Run time: 1 hour 34 minutes
Stars: Blythe Danner, John Lithgow
Director: Noble Lincoln Jones
Ed (John Lithgow, 73) is living in the future. Meanwhile, Ronnie (Blythe Danner, 76) is stuck in the past. Will these two meet in the middle and, through a love connection, start to live together in the present?
Debut writer-director Noble Lincoln Jones’ dramedy is a delightful oddity in our superhero era. His quiet, character-driven romance explores the meaning of love, and life, and centers on two conflicted septuagenarians.
The movie begins with a deep dive into Ed, a retired computer engineer with way too much time on his hands. Or maybe not enough — he's become convinced that the planet is nearing the end of days. This sense of looming apocalypse has only been intensified by a perpetual stream of TV news. The box is his constant, and virtually only, companion.
Ed leaves his neat and orderly ranch house in an old truck to run errands. His constant trips to the grocery store to pick up batteries and canned goods for his secret and well-stocked panic room put his shopping cart on a collision course with another regular customer, Ronnie.
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Finally, something in the present — an attractive flesh-and-blood woman — distracts him from his morbid obsession. Ronnie, with her vibrant wavy white hair and self-possession, is clearly a knockout at any age. She appears to be one of those cheery yet guarded ladies who project kindness and civility.
Yet, as the movie unfolds, following Ronnie to her work as a salesclerk at a gift shop, it becomes increasingly clear that she's hiding in plain sight. The benign smile she shows to the world is a ruse: She's built a wall around the pain and shame she hides in a small house where she lives alone.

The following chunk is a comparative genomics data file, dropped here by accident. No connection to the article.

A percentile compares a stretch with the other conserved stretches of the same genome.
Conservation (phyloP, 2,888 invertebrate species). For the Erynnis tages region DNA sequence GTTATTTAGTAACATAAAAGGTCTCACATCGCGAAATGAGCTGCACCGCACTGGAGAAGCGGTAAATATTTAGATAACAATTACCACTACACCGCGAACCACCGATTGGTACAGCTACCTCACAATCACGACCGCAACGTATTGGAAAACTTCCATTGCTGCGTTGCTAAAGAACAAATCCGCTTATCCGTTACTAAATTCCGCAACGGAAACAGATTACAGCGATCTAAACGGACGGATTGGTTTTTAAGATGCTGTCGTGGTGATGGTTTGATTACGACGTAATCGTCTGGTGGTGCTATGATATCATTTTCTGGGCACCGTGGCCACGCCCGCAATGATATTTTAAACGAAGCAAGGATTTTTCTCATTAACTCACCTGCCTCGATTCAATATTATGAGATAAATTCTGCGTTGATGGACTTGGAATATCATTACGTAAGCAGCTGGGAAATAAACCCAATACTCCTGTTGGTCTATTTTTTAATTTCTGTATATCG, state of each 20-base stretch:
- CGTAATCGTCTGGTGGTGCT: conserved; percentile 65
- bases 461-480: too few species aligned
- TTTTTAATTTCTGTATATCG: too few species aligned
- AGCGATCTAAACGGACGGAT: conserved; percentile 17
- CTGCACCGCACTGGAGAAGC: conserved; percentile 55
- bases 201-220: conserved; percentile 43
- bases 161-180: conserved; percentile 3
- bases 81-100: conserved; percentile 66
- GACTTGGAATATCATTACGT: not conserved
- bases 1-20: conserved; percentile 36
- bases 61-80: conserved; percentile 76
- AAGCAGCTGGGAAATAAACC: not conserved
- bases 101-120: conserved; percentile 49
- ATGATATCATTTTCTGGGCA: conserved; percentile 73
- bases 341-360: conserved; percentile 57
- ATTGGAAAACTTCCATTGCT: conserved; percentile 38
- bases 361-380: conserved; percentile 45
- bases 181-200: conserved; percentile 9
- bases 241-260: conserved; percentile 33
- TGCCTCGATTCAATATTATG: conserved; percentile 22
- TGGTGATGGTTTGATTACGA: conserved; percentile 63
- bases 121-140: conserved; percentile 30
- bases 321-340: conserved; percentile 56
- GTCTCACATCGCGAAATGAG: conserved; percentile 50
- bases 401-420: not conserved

Their romance unfurls slowly. Ronnie initially suspects this stranger stalking her in the soup aisle, following her to her car; Ed reclaims his masculinity by initiating contact, challenging himself to be vulnerable to another person again, with awkward attempts at charm and wit. From their meet-cute at the drab grocery through their first date and halting intimacy to a disastrous Thanksgiving dinner at his son's house and their ultimate reconciliation, it's a wonderful and moving love story.
Writer-director Jones roots the romance in mundane reality, although he heightens the mood with a sci-fi sense of dread that Ed may, in fact, be right about the impending apocalypse. And for a music video director (Taylor Swift: The Story of Us), Jones shows enormous visual restraint.
A weaker element is the secondary plot involving the antagonism between Ed and his son, Brian (Derek Cecil). The Thanksgiving set piece where Ed takes Ronnie to meet his family is overly familiar.
And, yet, the acting of the leads soars. Lithgow and Danner demonstrate that their craft ripens with maturity. Both are capable of comedy and tragedy, sometimes within the same scene — or a single line. To watch the pair dive deep into their roles, swimming toward each other against the tide of time, makes The Tomorrow Man a movie worth seeing today.